A lot of people have been requesting slowed down lessons of the tunes, especially ones that are obscure. I’d like to add that element, but that would really be a whole separate project born out of Old-Time TOTW. In order to successfully accomplish this, I’ve been thinking of adding a Patreon option. That way I can continue to devote more time an energy to the series, as well as having the ability to involve more people and add extra features to expand Old-Time TOTW.

I’d also like to add more standard G tunes and C tunes to the mix.

What have been the best/most memorable things about doing Old-Time TOTW?
I think it’s helped me learn tunes more quickly and efficiently. I listen to and focus on tunes in different ways now. I don’t just aim to learn the tunes simply to record them and then have them gone from my head the next day. My intention is to retain them, which I have been successful at doing. Part of that is so I can teach and play these tunes at jams and workshops when I travel. Retention of the tunes also adds to the lists of tunes I play. I feel that all the preparation I go through for each tune has helped me become a better fiddler. I enjoy working with Stephen Rapp (banjo) and Sean Fen (guitar) very much. They are pretty amazing. They don’t bat an eye when I mention a list of of 6 to 8 new tunes that I’d like to learn and record in two days. They also don’t mind the unusual keys and tunings I do; in fact, I think they really enjoy it. They’ll tackle anything.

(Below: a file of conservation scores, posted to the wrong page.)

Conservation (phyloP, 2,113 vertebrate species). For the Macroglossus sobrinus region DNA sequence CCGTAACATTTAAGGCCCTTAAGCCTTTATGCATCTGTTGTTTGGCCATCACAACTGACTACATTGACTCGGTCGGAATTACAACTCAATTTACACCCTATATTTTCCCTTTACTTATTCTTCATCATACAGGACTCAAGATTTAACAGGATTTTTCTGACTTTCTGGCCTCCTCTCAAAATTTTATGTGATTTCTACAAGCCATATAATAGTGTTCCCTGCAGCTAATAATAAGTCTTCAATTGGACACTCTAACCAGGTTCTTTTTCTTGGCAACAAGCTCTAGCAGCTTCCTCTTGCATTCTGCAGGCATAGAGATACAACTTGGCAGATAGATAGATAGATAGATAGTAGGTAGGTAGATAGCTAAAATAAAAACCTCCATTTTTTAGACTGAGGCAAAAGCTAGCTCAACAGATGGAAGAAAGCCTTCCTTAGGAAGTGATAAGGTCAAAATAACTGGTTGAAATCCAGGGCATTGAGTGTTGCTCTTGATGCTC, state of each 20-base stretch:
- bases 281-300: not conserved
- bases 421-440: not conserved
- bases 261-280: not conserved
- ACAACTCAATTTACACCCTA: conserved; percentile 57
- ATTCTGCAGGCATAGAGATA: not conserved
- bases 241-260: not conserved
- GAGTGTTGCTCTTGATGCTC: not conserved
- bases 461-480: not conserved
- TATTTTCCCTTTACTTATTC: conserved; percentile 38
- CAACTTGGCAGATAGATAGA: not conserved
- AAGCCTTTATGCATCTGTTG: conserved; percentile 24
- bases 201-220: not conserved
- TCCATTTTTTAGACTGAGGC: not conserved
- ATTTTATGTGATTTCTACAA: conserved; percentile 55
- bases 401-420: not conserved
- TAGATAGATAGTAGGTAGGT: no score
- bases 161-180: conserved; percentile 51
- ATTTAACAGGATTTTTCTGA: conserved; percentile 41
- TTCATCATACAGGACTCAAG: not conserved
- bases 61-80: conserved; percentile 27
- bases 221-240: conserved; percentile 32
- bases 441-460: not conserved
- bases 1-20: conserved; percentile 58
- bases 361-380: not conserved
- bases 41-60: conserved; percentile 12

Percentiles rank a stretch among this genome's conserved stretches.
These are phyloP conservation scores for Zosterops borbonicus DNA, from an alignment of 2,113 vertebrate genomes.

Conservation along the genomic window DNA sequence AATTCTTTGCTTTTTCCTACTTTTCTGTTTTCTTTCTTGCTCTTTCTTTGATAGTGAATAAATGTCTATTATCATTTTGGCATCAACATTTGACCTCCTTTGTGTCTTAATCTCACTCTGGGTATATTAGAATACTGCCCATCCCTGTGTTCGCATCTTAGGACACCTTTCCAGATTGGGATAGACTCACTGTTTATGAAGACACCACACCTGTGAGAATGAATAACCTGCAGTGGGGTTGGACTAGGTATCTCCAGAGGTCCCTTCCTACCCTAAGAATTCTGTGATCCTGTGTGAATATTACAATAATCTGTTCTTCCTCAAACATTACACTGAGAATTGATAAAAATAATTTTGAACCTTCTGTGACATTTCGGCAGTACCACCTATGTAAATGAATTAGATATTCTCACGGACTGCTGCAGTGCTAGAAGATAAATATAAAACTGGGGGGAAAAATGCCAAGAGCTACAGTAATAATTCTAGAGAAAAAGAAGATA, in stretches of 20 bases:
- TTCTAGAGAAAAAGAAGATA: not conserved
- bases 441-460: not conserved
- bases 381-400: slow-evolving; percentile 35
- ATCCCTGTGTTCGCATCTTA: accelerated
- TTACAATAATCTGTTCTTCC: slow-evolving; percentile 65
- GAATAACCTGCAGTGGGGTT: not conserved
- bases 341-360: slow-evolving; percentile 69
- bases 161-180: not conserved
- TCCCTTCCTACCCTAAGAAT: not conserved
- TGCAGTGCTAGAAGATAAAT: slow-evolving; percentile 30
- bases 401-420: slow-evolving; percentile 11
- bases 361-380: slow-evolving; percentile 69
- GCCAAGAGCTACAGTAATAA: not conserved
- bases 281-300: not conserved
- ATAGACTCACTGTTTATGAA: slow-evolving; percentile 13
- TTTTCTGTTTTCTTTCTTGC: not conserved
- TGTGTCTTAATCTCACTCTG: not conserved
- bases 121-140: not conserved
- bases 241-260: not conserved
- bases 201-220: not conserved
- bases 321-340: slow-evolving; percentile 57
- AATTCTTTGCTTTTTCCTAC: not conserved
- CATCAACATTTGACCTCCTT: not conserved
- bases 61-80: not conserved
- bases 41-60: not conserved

The best part, though, has been getting these tunes out there and letting people know about them and the source fiddlers. In a way, those fiddlers seem like icons, but they really were just everyday people. They struggled. They worked hard. They had hard lives. But they brought people a lot of joy, and they still do through their music. It’s up to us to continue that part of the tradition. I’ve connected with descendants of some of the fidders, and that has been very emotional and special. They’ve shared personal stories and family photos. Their memories are being kept alive through this music and the telling of their stories.